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Panel warns of increased safety woes as shuttles age

WASHINGTON — NASA should re-examine the way it certifies space shuttles as safe to launch because of increasing problems discovered last year that can be blamed on the shuttle fleet's age, the agency's safety panel said Tuesday.

The Aerospace Safety Advisory Panel also criticized NASA for not promising to install mechanisms on the shuttles to help astronauts escape during a disaster, but it concluded that safety for the shuttle program has been a priority that was "first and foremost" at the agency.

The latest report by the panel covered the months immediately preceding the Columbia shuttle accident, so it was not expected to comment on any part of that continuing investigation. The 106-page report noted that it was finished before the Feb. 1 accident and that "no changes have been made to the report as a result of the loss of Columbia."

The panel cited some minor problems during the five shuttle missions in 2002 that it blamed on the fleet's increasing age. It said cracks, leaks and other failures "provide evidence of this degradation and indicate the need for re-evaluation of the certification criteria" for shuttle parts.

The panel found that these flaws "escaped detection by standard preflight tests and were found late in the launch process," which caused launch delays. The failed systems had adequate backups, and "no significant safety impacts resulted from these events."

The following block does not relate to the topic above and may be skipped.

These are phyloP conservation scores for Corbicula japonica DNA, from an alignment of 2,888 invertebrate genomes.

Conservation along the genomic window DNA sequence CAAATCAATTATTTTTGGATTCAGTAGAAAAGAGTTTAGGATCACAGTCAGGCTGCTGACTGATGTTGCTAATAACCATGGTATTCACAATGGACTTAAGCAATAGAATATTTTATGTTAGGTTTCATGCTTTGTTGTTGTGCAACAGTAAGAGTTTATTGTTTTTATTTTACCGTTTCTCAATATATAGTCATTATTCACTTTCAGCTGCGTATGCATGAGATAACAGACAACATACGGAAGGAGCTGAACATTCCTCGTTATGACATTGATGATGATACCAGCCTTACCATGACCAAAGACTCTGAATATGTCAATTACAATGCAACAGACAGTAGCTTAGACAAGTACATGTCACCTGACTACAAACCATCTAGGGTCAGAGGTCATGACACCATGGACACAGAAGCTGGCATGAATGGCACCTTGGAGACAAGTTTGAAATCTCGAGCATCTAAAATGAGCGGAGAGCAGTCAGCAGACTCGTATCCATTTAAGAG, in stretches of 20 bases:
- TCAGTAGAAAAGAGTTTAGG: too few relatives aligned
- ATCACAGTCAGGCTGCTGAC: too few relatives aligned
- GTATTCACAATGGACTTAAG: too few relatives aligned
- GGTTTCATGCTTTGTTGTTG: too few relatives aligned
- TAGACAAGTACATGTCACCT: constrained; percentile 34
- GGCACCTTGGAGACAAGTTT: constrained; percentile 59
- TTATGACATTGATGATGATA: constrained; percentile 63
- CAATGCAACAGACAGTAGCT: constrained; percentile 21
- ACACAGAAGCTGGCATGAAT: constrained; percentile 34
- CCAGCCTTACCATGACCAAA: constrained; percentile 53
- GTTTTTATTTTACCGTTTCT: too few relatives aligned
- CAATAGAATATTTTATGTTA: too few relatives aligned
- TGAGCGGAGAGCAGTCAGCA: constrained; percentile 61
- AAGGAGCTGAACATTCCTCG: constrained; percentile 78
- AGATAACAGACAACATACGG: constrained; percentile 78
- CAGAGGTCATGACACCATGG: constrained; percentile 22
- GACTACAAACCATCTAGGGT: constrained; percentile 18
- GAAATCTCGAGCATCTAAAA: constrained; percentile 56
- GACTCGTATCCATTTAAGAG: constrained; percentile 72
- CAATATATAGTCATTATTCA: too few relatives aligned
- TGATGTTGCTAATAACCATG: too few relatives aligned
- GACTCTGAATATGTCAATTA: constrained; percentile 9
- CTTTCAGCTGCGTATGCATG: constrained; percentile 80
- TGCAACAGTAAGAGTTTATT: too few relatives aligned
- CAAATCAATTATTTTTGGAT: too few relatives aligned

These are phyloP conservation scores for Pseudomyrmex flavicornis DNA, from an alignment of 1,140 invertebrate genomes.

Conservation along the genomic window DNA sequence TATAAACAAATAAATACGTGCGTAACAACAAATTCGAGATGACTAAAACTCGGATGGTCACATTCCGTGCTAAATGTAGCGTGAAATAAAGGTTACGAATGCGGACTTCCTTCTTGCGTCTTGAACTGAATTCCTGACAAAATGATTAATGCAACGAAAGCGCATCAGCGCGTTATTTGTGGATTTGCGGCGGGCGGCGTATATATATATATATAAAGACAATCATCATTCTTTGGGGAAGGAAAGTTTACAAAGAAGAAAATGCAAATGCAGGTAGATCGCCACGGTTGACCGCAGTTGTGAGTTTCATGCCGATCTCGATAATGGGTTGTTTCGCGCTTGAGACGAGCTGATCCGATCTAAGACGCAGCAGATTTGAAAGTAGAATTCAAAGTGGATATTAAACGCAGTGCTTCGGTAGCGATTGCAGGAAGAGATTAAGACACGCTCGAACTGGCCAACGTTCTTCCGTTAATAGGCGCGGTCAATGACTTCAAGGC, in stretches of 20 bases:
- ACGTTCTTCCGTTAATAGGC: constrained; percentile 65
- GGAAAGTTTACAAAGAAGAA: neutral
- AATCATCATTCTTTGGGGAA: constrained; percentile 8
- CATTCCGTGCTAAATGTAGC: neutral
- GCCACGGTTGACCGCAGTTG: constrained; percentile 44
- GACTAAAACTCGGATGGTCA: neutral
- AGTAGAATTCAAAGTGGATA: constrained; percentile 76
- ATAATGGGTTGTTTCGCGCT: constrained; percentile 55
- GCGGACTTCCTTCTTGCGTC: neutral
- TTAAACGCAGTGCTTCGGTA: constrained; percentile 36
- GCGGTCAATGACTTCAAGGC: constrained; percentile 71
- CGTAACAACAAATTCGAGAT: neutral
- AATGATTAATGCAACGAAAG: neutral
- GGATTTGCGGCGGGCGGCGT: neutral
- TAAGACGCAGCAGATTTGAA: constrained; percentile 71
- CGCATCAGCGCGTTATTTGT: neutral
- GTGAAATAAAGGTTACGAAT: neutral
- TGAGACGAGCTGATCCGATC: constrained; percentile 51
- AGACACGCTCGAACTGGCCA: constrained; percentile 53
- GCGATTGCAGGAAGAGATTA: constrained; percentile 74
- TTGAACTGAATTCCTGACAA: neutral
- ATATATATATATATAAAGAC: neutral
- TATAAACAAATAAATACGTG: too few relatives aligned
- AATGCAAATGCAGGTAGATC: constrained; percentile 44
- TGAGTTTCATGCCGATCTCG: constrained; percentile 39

The report did not mention some other problems, such as one where insulating foam broke off the same part of Atlantis' external fuel tank where investigators now believe debris broke away and smashed against Columbia's left wing.

The foam during that October 2002 liftoff peeled away from an area called the bipod ramp, close to the V-shaped structure that connects a shuttle to the orange-colored fuel tank. Metal attachments on the tank are covered with ramp-shaped insulating foam that protrudes noticeably from the tank's surface.

Officials found damage to part of the left solid rocket booster on Atlantis that was 4 inches wide and 3 inches deep but later said it was unclear whether the breakaway foam was responsible or the damage occurred when the reusable booster fell into the ocean.

Earlier reports from the safety panel have described significant concerns for shuttle safety in the future because of funding shortages, and the board investigating Columbia's breakup has indicated it is reviewing past findings of the advisory panel.

Last year's chairman, Richard D. Blomberg, told Congress a year ago that, "I have never been as concerned for space shuttle safety as I am right now," and complained that NASA's budget and aging shuttles was "planting the seeds for future danger."

The nine-member panel, chartered by Congress in 1967, reviews NASA safety plans, especially those for the shuttle and International Space Station. It reports to lawmakers and NASA's administrator, who appoints the members himself to six-year terms and also approves the choice of consultants who work with the panel.

The chairwoman is Shirley McCarty, a retired computer consultant.

NASA's associate administrator for safety, former astronaut Bryan O'Connor, participates as an ex-officio member. O'Connor was pilot on a 1985 flight of Atlantis and crew commander aboard Columbia's mission in June 1991. He was replaced earlier this month as ex-officio member of the Columbia investigation board at the request of the chairman, Harold Gehman.